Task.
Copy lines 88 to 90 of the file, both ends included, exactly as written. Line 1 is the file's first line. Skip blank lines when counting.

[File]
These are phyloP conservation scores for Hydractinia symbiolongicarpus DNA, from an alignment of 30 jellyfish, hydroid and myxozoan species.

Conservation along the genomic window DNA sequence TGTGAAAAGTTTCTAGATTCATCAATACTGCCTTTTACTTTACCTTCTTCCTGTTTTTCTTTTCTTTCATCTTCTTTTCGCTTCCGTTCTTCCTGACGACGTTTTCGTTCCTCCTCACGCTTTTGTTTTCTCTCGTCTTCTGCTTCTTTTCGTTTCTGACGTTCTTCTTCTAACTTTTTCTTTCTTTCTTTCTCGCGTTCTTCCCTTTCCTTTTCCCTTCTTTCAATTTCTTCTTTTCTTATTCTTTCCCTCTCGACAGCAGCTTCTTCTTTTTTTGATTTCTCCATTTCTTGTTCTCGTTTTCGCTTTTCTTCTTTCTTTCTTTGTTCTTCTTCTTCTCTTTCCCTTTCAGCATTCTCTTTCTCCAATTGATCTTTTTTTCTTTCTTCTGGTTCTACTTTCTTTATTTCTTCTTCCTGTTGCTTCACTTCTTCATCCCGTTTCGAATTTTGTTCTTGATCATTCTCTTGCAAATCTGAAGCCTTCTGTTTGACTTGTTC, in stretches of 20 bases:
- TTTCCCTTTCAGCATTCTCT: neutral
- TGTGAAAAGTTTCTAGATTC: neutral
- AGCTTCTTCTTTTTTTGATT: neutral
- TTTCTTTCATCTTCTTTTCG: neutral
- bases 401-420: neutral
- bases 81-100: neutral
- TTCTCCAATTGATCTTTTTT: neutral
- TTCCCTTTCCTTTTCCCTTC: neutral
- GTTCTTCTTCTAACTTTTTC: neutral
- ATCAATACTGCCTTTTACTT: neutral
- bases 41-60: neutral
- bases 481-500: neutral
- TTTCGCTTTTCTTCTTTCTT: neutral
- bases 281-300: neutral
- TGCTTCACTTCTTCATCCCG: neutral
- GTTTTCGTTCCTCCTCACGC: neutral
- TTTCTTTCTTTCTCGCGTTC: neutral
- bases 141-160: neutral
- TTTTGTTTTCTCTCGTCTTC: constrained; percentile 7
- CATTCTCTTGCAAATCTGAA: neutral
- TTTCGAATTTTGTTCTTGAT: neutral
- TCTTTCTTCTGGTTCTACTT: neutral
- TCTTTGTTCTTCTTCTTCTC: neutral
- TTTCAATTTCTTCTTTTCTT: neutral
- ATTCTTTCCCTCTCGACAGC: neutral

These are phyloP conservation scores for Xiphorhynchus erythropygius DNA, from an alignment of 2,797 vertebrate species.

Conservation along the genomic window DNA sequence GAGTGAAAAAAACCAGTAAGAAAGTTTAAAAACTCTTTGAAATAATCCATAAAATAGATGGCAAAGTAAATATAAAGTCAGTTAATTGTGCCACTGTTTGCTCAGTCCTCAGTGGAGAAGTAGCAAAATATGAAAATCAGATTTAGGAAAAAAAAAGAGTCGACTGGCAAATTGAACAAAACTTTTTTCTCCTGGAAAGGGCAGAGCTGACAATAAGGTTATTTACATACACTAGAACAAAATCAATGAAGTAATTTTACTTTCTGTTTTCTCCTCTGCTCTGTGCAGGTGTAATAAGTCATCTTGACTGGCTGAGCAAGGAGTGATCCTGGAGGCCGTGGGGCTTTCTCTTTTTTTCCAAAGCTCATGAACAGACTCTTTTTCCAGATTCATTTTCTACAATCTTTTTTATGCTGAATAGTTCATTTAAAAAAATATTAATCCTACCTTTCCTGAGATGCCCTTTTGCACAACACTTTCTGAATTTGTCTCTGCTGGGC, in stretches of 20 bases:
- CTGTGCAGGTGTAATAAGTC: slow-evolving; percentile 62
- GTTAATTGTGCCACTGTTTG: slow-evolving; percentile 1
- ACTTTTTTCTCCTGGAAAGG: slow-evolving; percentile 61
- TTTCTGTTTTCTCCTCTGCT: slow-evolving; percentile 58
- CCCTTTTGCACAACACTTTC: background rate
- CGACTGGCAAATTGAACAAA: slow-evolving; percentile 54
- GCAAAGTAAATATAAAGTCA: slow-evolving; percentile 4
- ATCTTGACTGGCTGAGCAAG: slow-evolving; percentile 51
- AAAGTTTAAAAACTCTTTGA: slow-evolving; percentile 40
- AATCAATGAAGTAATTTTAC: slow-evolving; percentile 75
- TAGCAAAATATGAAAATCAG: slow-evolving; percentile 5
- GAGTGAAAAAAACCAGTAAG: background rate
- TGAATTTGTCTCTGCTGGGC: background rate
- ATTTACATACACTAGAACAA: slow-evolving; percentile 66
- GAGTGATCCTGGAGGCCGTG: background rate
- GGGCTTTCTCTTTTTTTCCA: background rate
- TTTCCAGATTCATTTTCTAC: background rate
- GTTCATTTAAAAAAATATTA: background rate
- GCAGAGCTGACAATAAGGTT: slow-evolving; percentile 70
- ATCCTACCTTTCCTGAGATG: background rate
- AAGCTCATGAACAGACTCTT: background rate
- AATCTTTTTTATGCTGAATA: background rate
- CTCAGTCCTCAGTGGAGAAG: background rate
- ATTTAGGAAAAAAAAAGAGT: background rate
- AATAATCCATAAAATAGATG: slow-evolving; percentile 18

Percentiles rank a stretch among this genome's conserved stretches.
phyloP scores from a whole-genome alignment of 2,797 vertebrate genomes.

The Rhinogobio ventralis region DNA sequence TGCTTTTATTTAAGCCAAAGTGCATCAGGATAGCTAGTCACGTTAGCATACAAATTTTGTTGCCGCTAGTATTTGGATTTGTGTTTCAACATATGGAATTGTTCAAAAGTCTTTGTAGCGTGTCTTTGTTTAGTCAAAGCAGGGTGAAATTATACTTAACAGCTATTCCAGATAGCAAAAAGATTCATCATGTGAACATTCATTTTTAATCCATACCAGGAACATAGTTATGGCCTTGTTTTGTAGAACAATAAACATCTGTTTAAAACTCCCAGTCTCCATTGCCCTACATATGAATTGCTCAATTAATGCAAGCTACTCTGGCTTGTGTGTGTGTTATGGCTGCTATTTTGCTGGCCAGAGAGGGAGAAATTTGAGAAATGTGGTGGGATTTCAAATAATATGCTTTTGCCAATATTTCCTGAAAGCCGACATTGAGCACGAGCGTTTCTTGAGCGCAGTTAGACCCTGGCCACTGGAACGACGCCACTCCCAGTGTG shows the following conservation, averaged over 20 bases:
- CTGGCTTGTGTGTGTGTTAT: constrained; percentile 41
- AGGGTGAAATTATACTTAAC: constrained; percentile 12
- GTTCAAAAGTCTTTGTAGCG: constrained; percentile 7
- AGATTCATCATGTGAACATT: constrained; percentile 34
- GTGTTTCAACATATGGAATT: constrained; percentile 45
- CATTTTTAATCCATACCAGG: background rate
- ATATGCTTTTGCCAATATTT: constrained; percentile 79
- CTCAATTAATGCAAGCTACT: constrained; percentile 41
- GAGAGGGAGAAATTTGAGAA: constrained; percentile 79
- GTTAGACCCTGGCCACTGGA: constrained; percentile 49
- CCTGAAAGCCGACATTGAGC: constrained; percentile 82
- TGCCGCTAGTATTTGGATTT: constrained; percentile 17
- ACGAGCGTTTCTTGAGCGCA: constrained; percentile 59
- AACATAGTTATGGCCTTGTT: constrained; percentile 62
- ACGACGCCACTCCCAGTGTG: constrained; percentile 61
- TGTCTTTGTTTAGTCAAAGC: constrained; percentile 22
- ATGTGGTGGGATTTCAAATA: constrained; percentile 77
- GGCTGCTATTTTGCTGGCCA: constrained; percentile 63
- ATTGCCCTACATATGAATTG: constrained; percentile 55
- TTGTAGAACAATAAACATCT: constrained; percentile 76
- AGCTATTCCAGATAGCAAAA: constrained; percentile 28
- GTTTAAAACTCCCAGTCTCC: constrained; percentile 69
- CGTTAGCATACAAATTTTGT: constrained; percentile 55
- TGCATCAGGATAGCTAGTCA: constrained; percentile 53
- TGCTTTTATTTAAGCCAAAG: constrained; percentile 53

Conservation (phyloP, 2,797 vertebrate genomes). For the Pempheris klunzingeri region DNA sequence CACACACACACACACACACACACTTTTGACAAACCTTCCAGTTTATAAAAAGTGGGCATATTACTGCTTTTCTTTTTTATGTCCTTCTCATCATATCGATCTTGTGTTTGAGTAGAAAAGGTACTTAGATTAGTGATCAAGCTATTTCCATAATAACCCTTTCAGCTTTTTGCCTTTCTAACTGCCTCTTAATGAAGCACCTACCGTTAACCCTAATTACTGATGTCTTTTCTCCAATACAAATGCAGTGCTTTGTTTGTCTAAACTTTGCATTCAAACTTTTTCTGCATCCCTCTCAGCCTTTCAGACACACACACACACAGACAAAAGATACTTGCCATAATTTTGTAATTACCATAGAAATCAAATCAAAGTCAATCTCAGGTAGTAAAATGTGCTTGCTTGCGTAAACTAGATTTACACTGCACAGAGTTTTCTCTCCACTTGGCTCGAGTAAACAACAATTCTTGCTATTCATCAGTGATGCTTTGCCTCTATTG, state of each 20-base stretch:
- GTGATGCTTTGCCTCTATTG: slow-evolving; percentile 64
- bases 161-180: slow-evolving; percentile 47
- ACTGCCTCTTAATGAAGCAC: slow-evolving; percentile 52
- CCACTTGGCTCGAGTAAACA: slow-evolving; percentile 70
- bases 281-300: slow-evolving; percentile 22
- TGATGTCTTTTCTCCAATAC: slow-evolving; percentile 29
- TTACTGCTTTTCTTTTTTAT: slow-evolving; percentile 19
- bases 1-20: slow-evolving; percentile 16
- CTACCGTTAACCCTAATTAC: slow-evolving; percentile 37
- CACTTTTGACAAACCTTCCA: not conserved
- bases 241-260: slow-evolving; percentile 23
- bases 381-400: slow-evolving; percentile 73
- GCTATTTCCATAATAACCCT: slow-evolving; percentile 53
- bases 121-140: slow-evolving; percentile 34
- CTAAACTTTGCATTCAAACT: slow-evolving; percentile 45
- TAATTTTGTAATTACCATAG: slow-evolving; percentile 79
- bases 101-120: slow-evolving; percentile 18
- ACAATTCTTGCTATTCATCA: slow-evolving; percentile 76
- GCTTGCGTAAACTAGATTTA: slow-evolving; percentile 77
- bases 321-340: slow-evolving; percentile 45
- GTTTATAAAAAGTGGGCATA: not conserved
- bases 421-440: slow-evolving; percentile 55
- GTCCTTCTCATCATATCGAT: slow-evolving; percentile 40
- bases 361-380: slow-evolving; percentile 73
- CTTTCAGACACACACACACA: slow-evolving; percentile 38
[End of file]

- bases 281-300: slow-evolving; percentile 22
- TGATGTCTTTTCTCCAATAC: slow-evolving; percentile 29
- TTACTGCTTTTCTTTTTTAT: slow-evolving; percentile 19